There has, of course, been less happy news from the world of entertainment at the weekend: the death of Whitney Houston. Our (this time, real) friends at UEA blog, Containing Multitudes, have added some comments from an American Studies perspective.

[MJS]

26 January 2012

Picturing the Great Alone: photography and the Antarctic

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Robert Falcon Scott (by Herbert Ponting)
Robert Falcon Scott on the 'Terra Nova' expedition, by Herbert Ponting. Image from Wikipedia.

Last year was a busy one for Team Americas and one of the many things we managed to do was take on some responsibilities for materials relating to Antarctica, thus adding a whole extra continent to our domain. This being the case, when an opportunity to view 'The Heart of the Great Alone' at The Queen's Gallery came up a couple of us jumped at the chance.

'The Heart of the Great Alone' covers various early twentieth century expeditions to the Antarctic, including that of the 'Terra Nova' during which Scott and his team perished. The main exhibition focus is the photography of Frank Hurley, photographer for Shackleton's 'Endurance' expedition, and Herbert Ponting, who produced the official photographs for the 'Terra Nova' expedition. I could write a lot here about these photographers and the expedition but the best thing to do would be to recommend a visit the exhibition itself or the e-gallery.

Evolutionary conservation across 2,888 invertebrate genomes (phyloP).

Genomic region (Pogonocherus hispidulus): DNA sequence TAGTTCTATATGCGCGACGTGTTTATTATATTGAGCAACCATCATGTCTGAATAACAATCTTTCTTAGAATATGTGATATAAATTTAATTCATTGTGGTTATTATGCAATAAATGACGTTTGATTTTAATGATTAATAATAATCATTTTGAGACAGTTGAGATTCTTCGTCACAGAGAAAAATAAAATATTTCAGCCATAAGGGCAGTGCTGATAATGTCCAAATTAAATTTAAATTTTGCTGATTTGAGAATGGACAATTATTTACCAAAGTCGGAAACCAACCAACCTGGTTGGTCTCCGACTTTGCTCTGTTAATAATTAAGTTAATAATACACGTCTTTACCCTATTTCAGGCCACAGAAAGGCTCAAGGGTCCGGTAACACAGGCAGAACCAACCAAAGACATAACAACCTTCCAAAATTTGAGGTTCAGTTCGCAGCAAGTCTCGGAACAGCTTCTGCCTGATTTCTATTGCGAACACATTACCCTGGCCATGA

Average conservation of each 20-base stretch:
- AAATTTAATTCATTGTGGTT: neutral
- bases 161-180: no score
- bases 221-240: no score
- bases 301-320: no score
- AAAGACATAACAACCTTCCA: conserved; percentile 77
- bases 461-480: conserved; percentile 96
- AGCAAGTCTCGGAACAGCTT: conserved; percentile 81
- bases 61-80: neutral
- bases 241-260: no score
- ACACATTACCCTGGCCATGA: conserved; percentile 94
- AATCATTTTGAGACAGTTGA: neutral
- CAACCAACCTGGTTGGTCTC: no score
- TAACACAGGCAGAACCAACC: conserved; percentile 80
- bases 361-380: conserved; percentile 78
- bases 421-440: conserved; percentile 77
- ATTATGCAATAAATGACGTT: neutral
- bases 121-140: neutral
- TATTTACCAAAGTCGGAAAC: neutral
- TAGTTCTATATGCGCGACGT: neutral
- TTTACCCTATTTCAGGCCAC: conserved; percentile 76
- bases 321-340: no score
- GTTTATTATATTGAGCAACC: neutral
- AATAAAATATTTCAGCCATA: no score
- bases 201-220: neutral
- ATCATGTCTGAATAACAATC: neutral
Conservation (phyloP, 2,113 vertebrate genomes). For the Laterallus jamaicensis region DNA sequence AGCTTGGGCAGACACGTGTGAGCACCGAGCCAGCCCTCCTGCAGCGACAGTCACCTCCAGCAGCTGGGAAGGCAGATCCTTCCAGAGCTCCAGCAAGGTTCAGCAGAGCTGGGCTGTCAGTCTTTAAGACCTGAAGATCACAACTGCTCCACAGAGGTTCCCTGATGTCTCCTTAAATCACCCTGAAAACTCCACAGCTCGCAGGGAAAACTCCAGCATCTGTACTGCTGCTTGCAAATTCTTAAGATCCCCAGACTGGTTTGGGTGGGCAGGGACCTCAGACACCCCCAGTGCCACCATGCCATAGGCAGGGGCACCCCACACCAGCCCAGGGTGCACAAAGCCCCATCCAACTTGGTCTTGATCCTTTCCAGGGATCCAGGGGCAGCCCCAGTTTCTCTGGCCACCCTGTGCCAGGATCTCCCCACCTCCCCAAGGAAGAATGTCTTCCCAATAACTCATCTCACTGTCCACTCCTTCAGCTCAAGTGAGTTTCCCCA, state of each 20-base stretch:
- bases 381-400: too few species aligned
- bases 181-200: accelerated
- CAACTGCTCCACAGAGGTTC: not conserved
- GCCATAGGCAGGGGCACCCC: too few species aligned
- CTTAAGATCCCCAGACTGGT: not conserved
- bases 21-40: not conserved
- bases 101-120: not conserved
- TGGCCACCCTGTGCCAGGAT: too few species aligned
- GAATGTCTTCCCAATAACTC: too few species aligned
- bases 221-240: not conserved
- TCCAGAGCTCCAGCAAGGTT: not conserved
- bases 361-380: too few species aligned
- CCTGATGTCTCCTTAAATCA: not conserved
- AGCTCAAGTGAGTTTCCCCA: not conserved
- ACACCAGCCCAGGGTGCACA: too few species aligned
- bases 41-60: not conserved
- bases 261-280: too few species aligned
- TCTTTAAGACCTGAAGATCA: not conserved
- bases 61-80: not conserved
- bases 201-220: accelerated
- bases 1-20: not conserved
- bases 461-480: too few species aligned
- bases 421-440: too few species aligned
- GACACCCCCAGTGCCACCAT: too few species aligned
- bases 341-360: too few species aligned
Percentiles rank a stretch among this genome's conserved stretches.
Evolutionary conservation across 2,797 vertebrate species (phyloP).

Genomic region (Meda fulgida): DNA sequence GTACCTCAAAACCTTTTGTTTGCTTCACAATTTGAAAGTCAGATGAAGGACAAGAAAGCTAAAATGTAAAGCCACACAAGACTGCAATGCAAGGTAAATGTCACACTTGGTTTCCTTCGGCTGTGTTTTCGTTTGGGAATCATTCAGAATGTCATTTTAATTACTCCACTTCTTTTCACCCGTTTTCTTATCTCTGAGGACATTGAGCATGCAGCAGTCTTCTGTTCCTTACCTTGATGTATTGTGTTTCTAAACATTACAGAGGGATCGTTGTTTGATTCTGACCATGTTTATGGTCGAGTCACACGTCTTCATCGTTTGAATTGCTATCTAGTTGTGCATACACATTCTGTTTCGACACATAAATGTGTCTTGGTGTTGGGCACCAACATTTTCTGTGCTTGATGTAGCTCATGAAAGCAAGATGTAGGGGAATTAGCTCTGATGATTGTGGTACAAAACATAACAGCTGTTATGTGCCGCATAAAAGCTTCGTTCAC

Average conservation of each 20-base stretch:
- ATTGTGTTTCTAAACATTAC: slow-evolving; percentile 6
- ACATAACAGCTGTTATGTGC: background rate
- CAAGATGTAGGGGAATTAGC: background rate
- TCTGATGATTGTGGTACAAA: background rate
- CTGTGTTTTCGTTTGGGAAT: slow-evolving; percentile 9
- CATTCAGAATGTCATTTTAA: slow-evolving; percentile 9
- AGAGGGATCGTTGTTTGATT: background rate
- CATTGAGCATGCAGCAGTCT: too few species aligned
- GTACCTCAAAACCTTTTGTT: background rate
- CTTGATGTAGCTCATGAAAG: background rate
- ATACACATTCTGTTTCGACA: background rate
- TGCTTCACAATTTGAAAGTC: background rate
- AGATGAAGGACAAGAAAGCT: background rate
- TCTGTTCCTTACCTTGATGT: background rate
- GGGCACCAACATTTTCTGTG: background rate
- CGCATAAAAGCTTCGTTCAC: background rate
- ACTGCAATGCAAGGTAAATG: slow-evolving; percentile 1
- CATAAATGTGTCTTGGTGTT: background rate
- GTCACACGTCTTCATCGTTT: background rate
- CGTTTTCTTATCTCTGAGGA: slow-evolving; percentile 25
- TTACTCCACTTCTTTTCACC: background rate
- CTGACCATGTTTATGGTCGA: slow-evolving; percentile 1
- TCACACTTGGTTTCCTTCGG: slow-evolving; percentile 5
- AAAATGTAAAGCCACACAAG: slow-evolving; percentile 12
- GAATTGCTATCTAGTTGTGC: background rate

Icebergs (by Herbert Ponting)
'Midnight in the Antarctic Summer', by Herbert Ponting. Image from Wikipedia.

However, as always with these trips, I had a mind to mull over the Library's materials relating to the Antarctic when I got back. The Library's collections from this area are not the largest in the world, with institutions such as the Scott Polar Research Institute and the Royal Geographical Society (to name a few) holding a wealth of material, but there is a noteworthy body of material which is well supported by the wider collection of Official Publications and Newspapers (especially in the case of an expedition such as the 'Terra Nova').

That said, there are some stand out items and a notable collection of miscellaneous materials held here. Captain Scott's diary is one of the Library's star collection items and the journal 'The South Polar Times' (shelfmark: Tab.444.d.6.) was the first publication printed on the Antarctic continent. Publications by Frank Hurley and Herbert Ponting also feature, including Ponting's 'The Great White South' (1921, shelfmark: 010460.g.1). These items contribute to a wealth of published material relating to the Antarctic and explorers such as Scott and Roald Amundsen.

As well as holding materials relating to the initial exploration of Antarctica, the Library has a significant collection regarding the continent in the later twentieth century; where scientific progress and international co-operation become the order of the day. Materials arising from events such as the Antarctic Treaty or organisations such as the British Antarctic Survey, as well as many academic texts and articles regarding the continent, are insightful on their own but also suggest an evolving relationship between global society and the frozen continent.

[PJH]